Is your club fun?

The San Francisco Evening club makes their presence known during a recent district assembly.

The San Francisco Evening club makes its presence known during a recent district assembly.

By Danielle Lallement, past president of the Rotary Club of San Francisco Evening

Walking into our district assembly recently, I looked up and saw fellow club members at the top of the bleachers in crazy wigs and big funky glasses, passing out noisemakers.  When our president-elect, Ehlan Siddiqi, crossed the stage to receive his pin and banner for his presidential year, we raised the roof with our noisemakers and cheers.

This is just one example of the fun and energy that we are trying to create in our district. Our club may have unconventional ideas, but we are bringing  more life and vitality to the organization.

We have learned a number of things through our club’s formation and development, and chief among these is that if we want to attract more people into Rotary, we have to listen to what they want. We have made an effort to be extremely member-focused and flexible.

We are aware that our members have many choices when they decide which organization they would like to support. And many of the competing organizations do not require dues. Because of that, we ask members what they want, take surveys on how we are doing, stay flexible to their needs, and create a fun and warm environment that brings them back.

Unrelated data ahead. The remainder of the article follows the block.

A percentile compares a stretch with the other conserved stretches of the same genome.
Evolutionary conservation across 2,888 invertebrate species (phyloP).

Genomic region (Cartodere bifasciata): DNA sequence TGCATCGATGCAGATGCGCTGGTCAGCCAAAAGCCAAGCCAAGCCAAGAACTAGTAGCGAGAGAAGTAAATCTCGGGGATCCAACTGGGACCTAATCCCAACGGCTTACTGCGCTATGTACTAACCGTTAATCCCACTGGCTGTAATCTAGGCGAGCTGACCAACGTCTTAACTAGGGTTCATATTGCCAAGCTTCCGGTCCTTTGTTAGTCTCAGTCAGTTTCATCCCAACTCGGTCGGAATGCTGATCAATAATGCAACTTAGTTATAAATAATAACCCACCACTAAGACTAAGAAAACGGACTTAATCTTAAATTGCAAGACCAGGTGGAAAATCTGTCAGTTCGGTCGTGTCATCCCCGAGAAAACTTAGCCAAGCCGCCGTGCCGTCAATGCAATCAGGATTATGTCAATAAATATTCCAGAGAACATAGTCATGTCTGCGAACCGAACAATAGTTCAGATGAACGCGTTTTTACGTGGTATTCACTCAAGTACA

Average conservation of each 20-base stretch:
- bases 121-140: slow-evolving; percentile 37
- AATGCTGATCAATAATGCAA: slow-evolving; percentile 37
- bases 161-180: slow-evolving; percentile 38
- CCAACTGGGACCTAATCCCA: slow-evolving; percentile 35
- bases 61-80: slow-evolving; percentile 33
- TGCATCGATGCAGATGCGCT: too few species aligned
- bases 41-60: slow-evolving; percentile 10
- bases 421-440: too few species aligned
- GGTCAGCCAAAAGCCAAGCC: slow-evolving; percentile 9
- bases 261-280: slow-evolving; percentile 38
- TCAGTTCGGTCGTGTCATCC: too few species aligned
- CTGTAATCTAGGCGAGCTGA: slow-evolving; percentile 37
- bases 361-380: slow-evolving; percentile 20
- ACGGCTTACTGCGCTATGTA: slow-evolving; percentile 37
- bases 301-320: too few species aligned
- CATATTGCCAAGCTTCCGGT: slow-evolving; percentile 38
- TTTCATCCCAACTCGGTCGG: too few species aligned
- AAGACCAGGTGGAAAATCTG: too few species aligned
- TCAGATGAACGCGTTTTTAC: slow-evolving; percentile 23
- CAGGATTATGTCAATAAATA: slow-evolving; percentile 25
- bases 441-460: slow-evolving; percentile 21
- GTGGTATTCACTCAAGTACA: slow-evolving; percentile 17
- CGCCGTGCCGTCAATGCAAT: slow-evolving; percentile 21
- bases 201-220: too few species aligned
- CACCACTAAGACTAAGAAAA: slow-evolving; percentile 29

We have also placed an emphasis on creating a large social network, promoting fellowship, and encouraging many hands-on service projects. My members want to socialize and have fun, create meaningful relationships in both life and business, and make a resounding difference in the world. And ultimately, we want them to feel supported, recognized, encouraged, and important.

So we offer a social event once a month, plan monthly community service events, and take part in international projects (two thus far), allowing members to make a difference and have fun.

And even with our crazy wigs and funny glasses, we still honor the traditions of Rotary and its values. We have simply incorporated newer technology and concepts with the old. I like to think that if Rotary founder Paul Harris were alive today, he would have enjoyed visiting my club, and just maybe, it would have reminded him a little of his own.

7 thoughts on “Is your club fun?

  1. Thats D Way To Go, When Clubs Allude To These, Instead Of Sitting And Being Bored Its Great. Please Invite My Club To These Your Program.


  2. Terrific info. Should be read by Rotaracters and all Rotary Clubs interested in starting Young Professionals Division within their Clubs. The “Unofficial 5th Addendum to our cherished
    Four Way Test: “And Will It Be Fun.”


  3. There are some Rotary Clubs I dread going to. I always say I would rather chew nails than go to those meetings.There is nothing unRotarian about having fun, smiling and laughing. We do some serous work – Doing Good in the World – we are “allowed” to have fun.


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